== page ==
The Wild Center invite sHomeschool families and students learning at home to come visit at a special rate on the next two Wednesdays (September 30, and October 7). When registering for your timed tickets ahead of time simply enter the coupon code HOMESCHOOL2020 at check out for 50% off. Due to COVID-19 regulations, please visit as a family unit rather than a class/group.
Starting tonight, join The Wild Center’s Youth Climate Program for an exciting new event series – Youth Have Power: Plugging Into Climate Action. This isn’t your typical virtual event … it’s time to kick-off Youth Have Power! Join this event to meet some of the youth involved in planning Youth Have Power and hear what’s in store for the next few months. Most importantly, get inspired by two high-energy speakers, climate organizer John Paul Mejia and Director of Drawdown Learn, Dr. Elizabeth Bagley as they discuss the Project Drawdown roadmap to reversing climate change and the role youth can play in making it happen.
Snow-sport events are a staple of winter tourism in the Adirondacks, drawing participants and spectators into small villages where they eat in restaurants, stay in hotels, and spend money in stores. This winter, many events had to be canceled because of frequent thaws and a dearth of snow.
Among the canceled events were the Lake Placid Loppet, a cross-country-ski race, and a World Cup skiing competition in the Lake Placid region; the annual Adirondack Backcountry Ski Festival, sponsored by the Mountaineer in Keene Valley; and Dewey Mountain Days in Saranac Lake. Dangerous ice conditions led to the cancellation of ice-fishing contests around the Adirondack Park. » Continue Reading.
A few years ago, Paul Smith’s College scientist Curt Stager came across a rare find that he says helps tell the story of climate change in the Adirondacks: the journal of Bob Simon, a retired engineer and longtime resident of Cranberry Lake.
Simon, who died in 1991, kept a meticulous journal with entries for temperature, wind direction, barometric pressure, water level, ice cover, when loons arrived, and when thunderstorms occurred. He made entries twice a day, morning and night, for the last thirty-two years of his life. Stager received the journal from someone who found it in Simon’s former home, years after the man died. » Continue Reading.
Lake Placid twice hosted the Winter Olympics, in 1932 and 1980, and continues to capitalize on its history, attracting a variety of winter-sports events such as the Winter Empire State Games and international skiing and sliding competitions.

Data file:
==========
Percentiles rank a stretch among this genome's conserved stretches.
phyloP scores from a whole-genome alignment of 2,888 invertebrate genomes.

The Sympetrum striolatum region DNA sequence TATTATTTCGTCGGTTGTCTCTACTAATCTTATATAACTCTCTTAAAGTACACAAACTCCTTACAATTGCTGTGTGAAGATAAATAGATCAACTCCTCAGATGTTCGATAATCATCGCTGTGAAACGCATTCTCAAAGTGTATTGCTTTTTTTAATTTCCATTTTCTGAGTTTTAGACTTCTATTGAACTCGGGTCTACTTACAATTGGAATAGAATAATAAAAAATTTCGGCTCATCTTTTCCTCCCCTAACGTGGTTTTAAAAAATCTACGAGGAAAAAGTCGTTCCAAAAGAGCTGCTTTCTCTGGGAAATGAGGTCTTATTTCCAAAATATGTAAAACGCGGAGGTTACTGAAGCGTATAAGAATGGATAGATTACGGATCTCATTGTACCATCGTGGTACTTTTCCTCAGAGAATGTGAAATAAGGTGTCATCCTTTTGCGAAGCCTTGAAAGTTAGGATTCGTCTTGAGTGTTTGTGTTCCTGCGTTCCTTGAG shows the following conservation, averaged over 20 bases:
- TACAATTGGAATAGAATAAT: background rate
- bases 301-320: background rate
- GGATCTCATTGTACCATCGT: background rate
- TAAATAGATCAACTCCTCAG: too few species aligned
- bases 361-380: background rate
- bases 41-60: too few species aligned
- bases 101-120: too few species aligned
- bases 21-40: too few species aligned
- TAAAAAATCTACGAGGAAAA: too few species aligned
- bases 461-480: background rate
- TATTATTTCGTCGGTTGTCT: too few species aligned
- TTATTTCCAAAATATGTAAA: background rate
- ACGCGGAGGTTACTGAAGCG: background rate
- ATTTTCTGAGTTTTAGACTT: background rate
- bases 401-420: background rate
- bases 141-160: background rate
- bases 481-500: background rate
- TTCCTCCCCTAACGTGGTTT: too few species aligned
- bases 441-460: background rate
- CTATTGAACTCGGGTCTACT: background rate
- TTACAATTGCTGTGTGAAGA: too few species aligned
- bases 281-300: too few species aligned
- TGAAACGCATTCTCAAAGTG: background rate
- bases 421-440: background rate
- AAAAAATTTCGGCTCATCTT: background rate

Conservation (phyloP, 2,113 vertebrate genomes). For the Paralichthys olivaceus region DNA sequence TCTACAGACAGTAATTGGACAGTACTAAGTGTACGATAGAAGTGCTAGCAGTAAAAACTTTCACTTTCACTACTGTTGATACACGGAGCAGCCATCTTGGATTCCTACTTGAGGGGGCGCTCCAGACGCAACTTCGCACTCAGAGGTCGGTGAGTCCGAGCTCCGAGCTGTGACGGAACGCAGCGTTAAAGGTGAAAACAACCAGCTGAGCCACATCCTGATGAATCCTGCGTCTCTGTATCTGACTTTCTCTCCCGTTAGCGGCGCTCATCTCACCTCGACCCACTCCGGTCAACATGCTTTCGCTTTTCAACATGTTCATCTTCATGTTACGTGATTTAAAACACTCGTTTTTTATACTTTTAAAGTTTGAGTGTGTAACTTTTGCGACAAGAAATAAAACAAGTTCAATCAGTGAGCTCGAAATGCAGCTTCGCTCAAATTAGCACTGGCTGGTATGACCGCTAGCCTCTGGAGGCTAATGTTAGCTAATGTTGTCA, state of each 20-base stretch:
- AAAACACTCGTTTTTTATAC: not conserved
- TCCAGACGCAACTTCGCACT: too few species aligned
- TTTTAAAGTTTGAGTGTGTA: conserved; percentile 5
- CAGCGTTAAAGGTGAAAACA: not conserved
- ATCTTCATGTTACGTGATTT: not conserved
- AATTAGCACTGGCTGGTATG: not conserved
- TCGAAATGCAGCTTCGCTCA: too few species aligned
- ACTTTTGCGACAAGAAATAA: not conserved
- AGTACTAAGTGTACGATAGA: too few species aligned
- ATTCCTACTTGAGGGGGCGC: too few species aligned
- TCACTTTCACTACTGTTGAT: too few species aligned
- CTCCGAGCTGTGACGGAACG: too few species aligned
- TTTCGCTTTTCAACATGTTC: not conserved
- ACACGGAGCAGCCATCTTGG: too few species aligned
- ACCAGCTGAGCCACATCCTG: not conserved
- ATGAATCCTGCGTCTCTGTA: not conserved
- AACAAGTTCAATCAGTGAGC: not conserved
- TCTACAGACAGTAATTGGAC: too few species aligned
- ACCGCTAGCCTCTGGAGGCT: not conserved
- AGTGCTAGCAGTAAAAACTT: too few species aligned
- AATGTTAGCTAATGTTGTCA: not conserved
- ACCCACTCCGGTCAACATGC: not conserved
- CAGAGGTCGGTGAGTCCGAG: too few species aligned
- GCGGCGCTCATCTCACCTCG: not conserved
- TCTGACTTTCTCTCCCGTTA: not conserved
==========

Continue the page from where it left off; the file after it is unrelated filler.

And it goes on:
The Adirondack Park has spawned a number of Olympic athletes. Drive through tiny Vermontville and you’ll see signs celebrating that it is home to Billy Demong, who won the gold medal for Nordic combined in 2010. » Continue Reading.
The most profitable months for the tourism-based businesses in the Adirondacks are without question July and August. This is when families take their summer vacations, the weather is warm, and the bugs are tolerable. But while summer is crucial for small businesses, a successful winter season can mean the difference between making money or not for the year.
Vinny McClelland, owner of the Mountaineer in Keene Valley, knows this as much as anyone. His business depends on customers who recreate in the outdoors. In winter, they include backcountry skiers, ice climbers, mountaineers, and snowshoers. If there is a shortage of snow or ice in the winter, chances are there will be a shortage of customers visiting the Adirondacks and his store.
Sitting beside a small stream in the southwestern Adirondacks, Spencer Bruce clipped a tiny brook-trout fin and placed it in a small container. The fin is one of more than a thousand he has collected in recent years from waters in New York State for a genetic study.
Studying the genetic makeup of fish may provide clues to how resilient a population is to climate change and other environmental problems. In the Adirondack Park, several cold-water species of fish are thought to be at risk from climate change. Besides brook trout, they include lake trout and round whitefish. Other aquatic species, including amphibians and loons, also could be at risk. » Continue Reading.
On a warm day in June, state wildlife biologist Ben Tabor knelt in a dark forest in the northern Adirondacks, peering through his binoculars at a dark shape a few hundred feet away that he suspected was a moose with a GPS collar. After a few minutes, he moved forward for a closer look. » Continue Reading.
A survey of birds on Whiteface Mountain has found that many species have moved uphill in the past forty years, possibly in response to climate change.
New York State Museum curator Jeremy Kirchman and Alison Van Keuren, a volunteer, conducted bird surveys on the 4,867-foot peak in 2013 and 2014. Their work replicated surveys by two University at Albany biologists, K.P. Able and B.R. Noon, in 1973 and 1974. » Continue Reading.
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